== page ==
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Seagate to start shifting SSDs

Not a Flash in the pan

Internet Security Threat Report 2014

The CEO of hard disk drive (HDD) maker Seagate Technology has declared the firm's intention to enter the Flash memory market. Bill Watkins said in an interview with CNET that Seagate will begin shifting solid-state drives (SSD) based on Flash memory chip technology from next year.

It's a marked move away from the world's leading storage vendor's heavy reliance on making and selling magnetic HDDs, the type favoured by the PC, server, and laptop manufacturing industry for many years.

Although Flash data capacity is lower than magnetic HDDs as well as carrying a higher per gigabyte cost overhead some claim the advantages of SSDs include less power consumption and faster data retrieval.

Driven by consumer demand for MP3s, mobile phones, and laptops, SSD prices have begun to fall and vendors have also started to boost capacity, in turn making the market for Flash memory more desirable to the likes of Seagate.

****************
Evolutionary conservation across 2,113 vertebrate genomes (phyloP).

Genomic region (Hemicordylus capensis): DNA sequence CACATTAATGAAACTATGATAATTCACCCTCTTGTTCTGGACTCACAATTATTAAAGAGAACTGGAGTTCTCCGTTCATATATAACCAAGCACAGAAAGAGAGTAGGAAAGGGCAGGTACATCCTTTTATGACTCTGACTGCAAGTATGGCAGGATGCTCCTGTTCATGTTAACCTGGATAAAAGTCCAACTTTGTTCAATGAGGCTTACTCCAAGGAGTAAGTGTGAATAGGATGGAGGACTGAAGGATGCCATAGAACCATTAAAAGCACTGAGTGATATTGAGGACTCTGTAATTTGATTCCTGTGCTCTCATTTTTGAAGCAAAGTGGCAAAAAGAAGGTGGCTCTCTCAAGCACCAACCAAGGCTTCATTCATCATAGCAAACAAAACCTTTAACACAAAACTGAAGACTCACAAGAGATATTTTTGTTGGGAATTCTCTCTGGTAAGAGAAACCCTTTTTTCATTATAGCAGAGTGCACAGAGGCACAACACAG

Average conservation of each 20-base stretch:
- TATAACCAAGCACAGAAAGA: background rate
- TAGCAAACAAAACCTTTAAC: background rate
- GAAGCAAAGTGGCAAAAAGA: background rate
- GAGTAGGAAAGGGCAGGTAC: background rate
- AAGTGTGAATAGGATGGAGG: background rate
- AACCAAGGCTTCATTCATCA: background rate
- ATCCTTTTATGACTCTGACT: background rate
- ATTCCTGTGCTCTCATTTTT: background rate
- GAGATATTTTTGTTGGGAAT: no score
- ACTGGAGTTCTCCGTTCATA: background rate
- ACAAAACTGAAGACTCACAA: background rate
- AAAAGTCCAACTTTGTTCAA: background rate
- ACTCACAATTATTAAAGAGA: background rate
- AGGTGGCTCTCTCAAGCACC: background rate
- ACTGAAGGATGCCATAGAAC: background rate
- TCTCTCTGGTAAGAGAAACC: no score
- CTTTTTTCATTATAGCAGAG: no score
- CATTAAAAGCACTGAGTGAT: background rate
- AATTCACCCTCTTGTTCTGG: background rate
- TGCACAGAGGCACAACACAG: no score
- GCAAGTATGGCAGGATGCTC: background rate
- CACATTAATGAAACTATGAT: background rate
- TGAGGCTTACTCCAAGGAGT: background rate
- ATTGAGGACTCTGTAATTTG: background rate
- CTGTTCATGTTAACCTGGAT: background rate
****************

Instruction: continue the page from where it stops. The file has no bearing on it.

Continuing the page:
The firm already makes hybrid notebook drives that come loaded with Flash memory which is used to store system files allowing the likes of Windows Vista to boot faster.

Watkins claimed that Flash-based notebooks on the market today are "10 years behind".

He said: "We are going to have a solid state drive, probably for enterprise first. We think we can make these drives better."

But the vertically-integrated firm, which once owned a stake in SanDisk, does not currently manufacture the chips and said it will be looking for a NAND Flash vendor to partner with in order to bring its brand of SSDs to market. ®

Intelligent flash storage arrays

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